It’s also important to have any documents on hand that can reduce how much of your income is taxed. This can either lower the amount you owe (when you need to pay taxes) or increase your tax refund.

If you’re a student you can use forms 1098-T and 1098-E to show how much you paid for tuition and how much of your student loan interest you paid, respectively. Teachers can provide canceled checks or copies of receipts that show they paid for classroom supplies, which can help to offset their income.

Other examples of items under this category that can help adjust your income include:

  • Records of any contributions you made to your IRA
  • Proof of improving your home with energy-efficient appliances or windows
  • Records of contributing to a Medical Savings Account

Also keep track of expenses such as:

  • Moving expenses you incurred
  • Any alimony you paid to a spouse
  • Information on self-employed health insurance
  • Self-employed pension plans

These can be used to adjust your income and help you get a more substantial return.

Deductions and credits

It’s a great idea to itemize deductions if you want to reduce the amount of taxable income you have. This does take more time and effort than just using standard deductions, but if you’re prepared for the extra work, you can enjoy the benefits.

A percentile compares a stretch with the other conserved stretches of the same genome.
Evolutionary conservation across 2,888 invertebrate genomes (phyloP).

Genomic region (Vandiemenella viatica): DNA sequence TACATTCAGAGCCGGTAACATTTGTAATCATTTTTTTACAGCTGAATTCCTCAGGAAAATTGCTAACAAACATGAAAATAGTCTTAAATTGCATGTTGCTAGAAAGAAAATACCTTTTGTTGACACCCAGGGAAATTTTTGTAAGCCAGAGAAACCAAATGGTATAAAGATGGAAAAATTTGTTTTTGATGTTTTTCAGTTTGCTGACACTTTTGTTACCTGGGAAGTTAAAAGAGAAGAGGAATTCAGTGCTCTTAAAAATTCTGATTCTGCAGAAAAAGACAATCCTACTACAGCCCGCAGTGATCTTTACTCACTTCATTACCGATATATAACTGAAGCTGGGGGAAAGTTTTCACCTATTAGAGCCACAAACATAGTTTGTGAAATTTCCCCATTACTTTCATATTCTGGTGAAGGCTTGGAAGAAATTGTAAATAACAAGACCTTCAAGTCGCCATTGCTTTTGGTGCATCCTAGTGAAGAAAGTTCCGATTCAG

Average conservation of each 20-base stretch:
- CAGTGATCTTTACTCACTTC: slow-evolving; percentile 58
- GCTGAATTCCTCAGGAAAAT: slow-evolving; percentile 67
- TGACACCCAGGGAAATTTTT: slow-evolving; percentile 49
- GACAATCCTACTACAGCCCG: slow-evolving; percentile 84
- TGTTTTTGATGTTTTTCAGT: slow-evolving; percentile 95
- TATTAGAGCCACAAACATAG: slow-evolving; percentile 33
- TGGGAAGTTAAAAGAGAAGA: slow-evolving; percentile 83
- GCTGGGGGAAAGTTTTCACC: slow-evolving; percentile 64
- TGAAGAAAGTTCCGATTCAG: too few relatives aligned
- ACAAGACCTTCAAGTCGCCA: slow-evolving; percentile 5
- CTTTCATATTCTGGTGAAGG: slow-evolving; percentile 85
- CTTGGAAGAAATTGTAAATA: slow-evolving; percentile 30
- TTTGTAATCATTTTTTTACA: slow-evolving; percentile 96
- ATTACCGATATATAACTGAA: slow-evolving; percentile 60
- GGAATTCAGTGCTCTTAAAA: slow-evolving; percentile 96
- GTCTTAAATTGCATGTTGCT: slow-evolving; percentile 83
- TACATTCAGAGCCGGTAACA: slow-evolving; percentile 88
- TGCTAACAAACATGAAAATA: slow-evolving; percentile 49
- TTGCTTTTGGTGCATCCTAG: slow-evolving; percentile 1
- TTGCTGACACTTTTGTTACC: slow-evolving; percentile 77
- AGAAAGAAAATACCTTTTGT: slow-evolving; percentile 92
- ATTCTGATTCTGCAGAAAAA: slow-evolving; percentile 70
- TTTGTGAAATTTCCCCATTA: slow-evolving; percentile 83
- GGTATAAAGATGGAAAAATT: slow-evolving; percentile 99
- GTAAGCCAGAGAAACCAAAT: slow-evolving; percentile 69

Here are some quick examples of common deductions and credits that you’ll need documentation for:

  • Child care tax credit. If you have children and you pay for them to receive care while you’re working, you can take this expense off your taxes. Gather the care provider’s name, address, tax ID, and the amount you paid them for the year.
  • Education expenses. Many education expenses can also be itemized if you have the right forms to document the expenditures, like receipts for tuition paid.
  • Adoption. If you want to take advantage of the adoption tax credit, then you need to have the social security number of your child and records of all medical, legal, and transportation costs associated with the adoption.
  • Mortgage costs. You can list mortgage interest paid, points you paid for your mortgage, and private mortgage insurance (PMI) payments.
  • Rental property/home office. If you have rental property or you work from home, then you will want to consider itemizing expenses incurred from your rental property or home business.
  • Catastrophic loss. The IRS allows you to itemize a casualty loss, which may be related to sudden natural disasters or theft. These are reported on Form 4684.

Other itemized expenses you can include here are dental and medical costs and charitable donations.

Taxes you’ve paid

It’s also essential to keep track of all taxes you have paid during the year, as you will need to list them on your taxes in April. Unlike some of the other categories of information you need to gather for your taxes, this list is relatively short and should be easy for you to keep track of.

Keep information on your real estate taxes, personal property taxes, and the state and local income taxes you’ve paid. You’ll even want to keep the vehicle license fees you have to pay.